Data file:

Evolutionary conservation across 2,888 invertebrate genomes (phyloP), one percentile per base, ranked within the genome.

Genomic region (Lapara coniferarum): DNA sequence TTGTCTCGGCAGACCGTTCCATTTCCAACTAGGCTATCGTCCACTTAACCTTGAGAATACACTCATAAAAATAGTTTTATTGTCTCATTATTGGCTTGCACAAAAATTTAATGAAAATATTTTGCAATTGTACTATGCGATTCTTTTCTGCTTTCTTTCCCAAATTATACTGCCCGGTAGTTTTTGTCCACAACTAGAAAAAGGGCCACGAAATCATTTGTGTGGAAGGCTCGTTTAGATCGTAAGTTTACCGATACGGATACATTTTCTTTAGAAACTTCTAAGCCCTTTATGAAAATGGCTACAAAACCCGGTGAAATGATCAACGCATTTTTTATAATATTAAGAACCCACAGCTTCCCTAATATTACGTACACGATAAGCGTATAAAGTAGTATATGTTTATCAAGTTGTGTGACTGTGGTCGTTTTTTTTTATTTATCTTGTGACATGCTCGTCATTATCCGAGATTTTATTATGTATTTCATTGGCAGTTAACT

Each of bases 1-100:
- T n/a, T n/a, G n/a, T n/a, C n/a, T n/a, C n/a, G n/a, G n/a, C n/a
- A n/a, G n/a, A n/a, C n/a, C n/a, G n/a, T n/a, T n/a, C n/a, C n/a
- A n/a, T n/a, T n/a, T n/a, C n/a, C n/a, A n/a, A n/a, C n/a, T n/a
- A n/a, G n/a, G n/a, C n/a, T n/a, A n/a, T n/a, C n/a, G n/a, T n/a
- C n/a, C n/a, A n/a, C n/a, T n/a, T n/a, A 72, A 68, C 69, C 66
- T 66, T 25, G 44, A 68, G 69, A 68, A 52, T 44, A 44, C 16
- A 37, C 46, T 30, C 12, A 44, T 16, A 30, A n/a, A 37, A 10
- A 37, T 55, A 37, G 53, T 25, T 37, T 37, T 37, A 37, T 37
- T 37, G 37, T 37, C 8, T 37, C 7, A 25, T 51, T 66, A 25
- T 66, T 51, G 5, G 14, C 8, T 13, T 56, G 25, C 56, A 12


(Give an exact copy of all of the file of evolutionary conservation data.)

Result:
Evolutionary conservation across 2,888 invertebrate genomes (phyloP), one percentile per base, ranked within the genome.

Genomic region (Lapara coniferarum): DNA sequence TTGTCTCGGCAGACCGTTCCATTTCCAACTAGGCTATCGTCCACTTAACCTTGAGAATACACTCATAAAAATAGTTTTATTGTCTCATTATTGGCTTGCACAAAAATTTAATGAAAATATTTTGCAATTGTACTATGCGATTCTTTTCTGCTTTCTTTCCCAAATTATACTGCCCGGTAGTTTTTGTCCACAACTAGAAAAAGGGCCACGAAATCATTTGTGTGGAAGGCTCGTTTAGATCGTAAGTTTACCGATACGGATACATTTTCTTTAGAAACTTCTAAGCCCTTTATGAAAATGGCTACAAAACCCGGTGAAATGATCAACGCATTTTTTATAATATTAAGAACCCACAGCTTCCCTAATATTACGTACACGATAAGCGTATAAAGTAGTATATGTTTATCAAGTTGTGTGACTGTGGTCGTTTTTTTTTATTTATCTTGTGACATGCTCGTCATTATCCGAGATTTTATTATGTATTTCATTGGCAGTTAACT

Each of bases 1-100:
- T n/a, T n/a, G n/a, T n/a, C n/a, T n/a, C n/a, G n/a, G n/a, C n/a
- A n/a, G n/a, A n/a, C n/a, C n/a, G n/a, T n/a, T n/a, C n/a, C n/a
- A n/a, T n/a, T n/a, T n/a, C n/a, C n/a, A n/a, A n/a, C n/a, T n/a
- A n/a, G n/a, G n/a, C n/a, T n/a, A n/a, T n/a, C n/a, G n/a, T n/a
- C n/a, C n/a, A n/a, C n/a, T n/a, T n/a, A 72, A 68, C 69, C 66
- T 66, T 25, G 44, A 68, G 69, A 68, A 52, T 44, A 44, C 16
- A 37, C 46, T 30, C 12, A 44, T 16, A 30, A n/a, A 37, A 10
- A 37, T 55, A 37, G 53, T 25, T 37, T 37, T 37, A 37, T 37
- T 37, G 37, T 37, C 8, T 37, C 7, A 25, T 51, T 66, A 25
- T 66, T 51, G 5, G 14, C 8, T 13, T 56, G 25, C 56, A 12